By Mary Scott Nabers, CEO of Strategic Partnerships, Inc.
Most communities of any size have realized the importance of creating an economic development corporation. If there is a reason for any community not to take this initiative, the issue deserves debate.
For the past 25 years, cities in Texas have been encouraged to form economic development corporations as a vehicle for attracting business and industry, and thereby creating jobs. Without job growth, any region will begin to falter and when that happens, the people suffer economically. And since 1989, eligible cities have been allowed - with voter approval - to adopt a dedicated "sales and use tax" to help fund economic development projects.
These local sales taxes are Texas' largest single source of public funds dedicated solely for economic development. A 2006 biennial report from the comptroller's office, which covers the previous two years, shows that revenues for economic development corporations in Texas topped $1.1 billion and approximately $794 million of that amount resulted from the dedicated sales tax.[more]
'Selling to Government' comes
M.D. Anderson to add nine floors to patient tower
M.D. Anderson Cancer Center in Houston will soon increase its patient bed count by 70 percent in the Alkek patient tower. The hospital will add nine floors to the existing 12-story facility.
The $293 million expansion also includes an upgrade to 200,000 square feet of existing space and infrastructure on the campus at Bates and Bertner. Construction on four floors will begin this fall and is expected to be completed by 2013. Another four floors are expected to be under construction in 2014. The entire project is expected to be completed in 2016, with 867 beds added, said Dr. John Mendelsohn (pictured), president of the center. Mendelsohn said the addition of those beds should meet projected patient needs through 2020. He said most of the funding for the project - almost $225 million - will come from non-governmental bonds, with the hospital's margins financing the remainder.
Dallas to implement computer dispatch system
Dallas will soon replace 30-year old technology with a state-of-the art Computer Aided Dispatch (CAD) System, which will be the "central nervous system" for public safety and emergency response data interoperability across city departments and will facilitate regional agency communication. It will also significantly enhance the responsiveness, reliability and effectiveness of the city's public safety dispatch and emergency management operations.
UT Brownsville gets grant for migrant families
The U.S. Department of Education has granted The University of Texas at Brownsville and Texas Southmost College $422,010 for 50 students whose families are migrant or other seasonal workers. The program will serve 50 eligible workers, or their children who need significant support to succeed in college.
Harris County bond will
TDA to celebrate with Centennial Festival
In the spring of 1907, the 30th Texas Legislature created the Texas Department of Agriculture. TDA this year will celebrate its 100th anniversary with a two-day Centennial Festival celebration. The events, most of which will be held at the Fort Worth Stockyards, will kick off Friday, Sept. 14, with a reception and gala. Other events include a fun run and breakfast, cooking demonstrations and a centennial concert featuring country western star Clay Walker. For more information and to view the full agenda for the events, click here.
Biodiesel Coalition of Texas hosts conference, expo
More than 70 exhibitors will be on hand for the annual Texas Biodiesel Conference and Expo, hosted by the Biodiesel Coalition of Texas (BCOT), scheduled for the Renaissance Hotel in Austin on Wednesday and Thursday, Sept. 5-6. Leaders in the biodiesel industry will discuss commodity trading, biodiesel marketing, regulatory, economic development strategies and tax incentives. Dr. Perry McNeil, mayor of Denton, will deliver the keynote address. The conference provides networking opportunities for industry leaders, regulators and interested end-users. To view the conference schedule, click here. For more information and to register, click here.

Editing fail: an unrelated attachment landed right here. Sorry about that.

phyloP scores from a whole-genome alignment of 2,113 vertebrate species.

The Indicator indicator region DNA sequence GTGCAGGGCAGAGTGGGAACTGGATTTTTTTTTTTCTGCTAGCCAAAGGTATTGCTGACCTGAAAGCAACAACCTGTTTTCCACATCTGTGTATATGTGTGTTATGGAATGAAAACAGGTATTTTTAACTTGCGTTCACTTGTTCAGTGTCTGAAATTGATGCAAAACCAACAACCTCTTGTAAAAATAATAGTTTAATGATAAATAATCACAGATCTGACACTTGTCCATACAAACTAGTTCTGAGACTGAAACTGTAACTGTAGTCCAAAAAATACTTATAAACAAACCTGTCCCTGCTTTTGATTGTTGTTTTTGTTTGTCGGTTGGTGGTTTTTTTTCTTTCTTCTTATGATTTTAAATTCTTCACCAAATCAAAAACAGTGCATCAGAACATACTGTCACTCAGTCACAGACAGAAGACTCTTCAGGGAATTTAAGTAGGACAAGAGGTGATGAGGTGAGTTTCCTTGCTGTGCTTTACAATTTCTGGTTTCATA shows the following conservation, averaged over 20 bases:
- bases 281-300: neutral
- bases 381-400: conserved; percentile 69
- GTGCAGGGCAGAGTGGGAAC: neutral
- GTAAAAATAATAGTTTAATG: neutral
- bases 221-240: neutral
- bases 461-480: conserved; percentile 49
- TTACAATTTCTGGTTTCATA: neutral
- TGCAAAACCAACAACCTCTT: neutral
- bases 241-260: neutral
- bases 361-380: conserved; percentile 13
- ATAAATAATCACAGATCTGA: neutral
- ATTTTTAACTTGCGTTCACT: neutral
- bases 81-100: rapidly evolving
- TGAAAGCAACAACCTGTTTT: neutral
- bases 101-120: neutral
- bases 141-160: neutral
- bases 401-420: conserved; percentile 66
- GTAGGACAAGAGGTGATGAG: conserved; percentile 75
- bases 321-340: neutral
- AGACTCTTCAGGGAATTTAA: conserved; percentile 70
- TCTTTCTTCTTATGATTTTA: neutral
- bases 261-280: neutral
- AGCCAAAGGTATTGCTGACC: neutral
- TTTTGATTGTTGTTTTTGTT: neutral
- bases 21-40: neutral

TARC Conference on Regionalism set in September
The 2007 Texas Association of Regional Councils' Conference on Regionalism is set for Sept. 5-7 at the Omni Southpark Hotel in Austin. Among the confirmed speakers for the annual event are: Texas State Sen. Kirk Watson; Texas Agriculture Commissioner Todd Staples; Dr. Ray Perryman, president of the Perryman Group; Texas State Rep. Mike Krusee; Austin Mayor Will Winn; and Billy Ray Hall, founding president of the Rural Economic Development Center. Some of the discussion sessions will center on topics that include school emergency preparedness and response, critical infrastructure protection, recycling and waste minimization and statewide interoperability. To view the agenda for the conference, click here. Exhibitor registration ends Aug. 3. To register online to attend the conference, click here.
E-records conference offered in October
Those hoping to reach up to 300 Texas government officials involved in the management of electronic records and compliance can exhibit at the annual e-Records Conference on Oct. 30, 2007 at the Pickle Center in Austin. Hosted by the Texas State Library and Archives Commission and the Department of Information Resources, this one-day event provides an opportunity to meet staff from Texas agencies and universities who may be interested in content and records management products and services. The cost to exhibit is $350. The agenda focuses on implementing a program for effectively managing electronic records, including e-mail, instant messaging, wikis and blogs. The featured speaker is Jesse Wilkins, who has worked in the document industry for 12 years as a vendor, user and consultant. He has worked with public and private sector clients to develop strategies, design processes and implement systems to manage electronic records, e-mail and collaboration tools more effectively. For more information and to register, click here.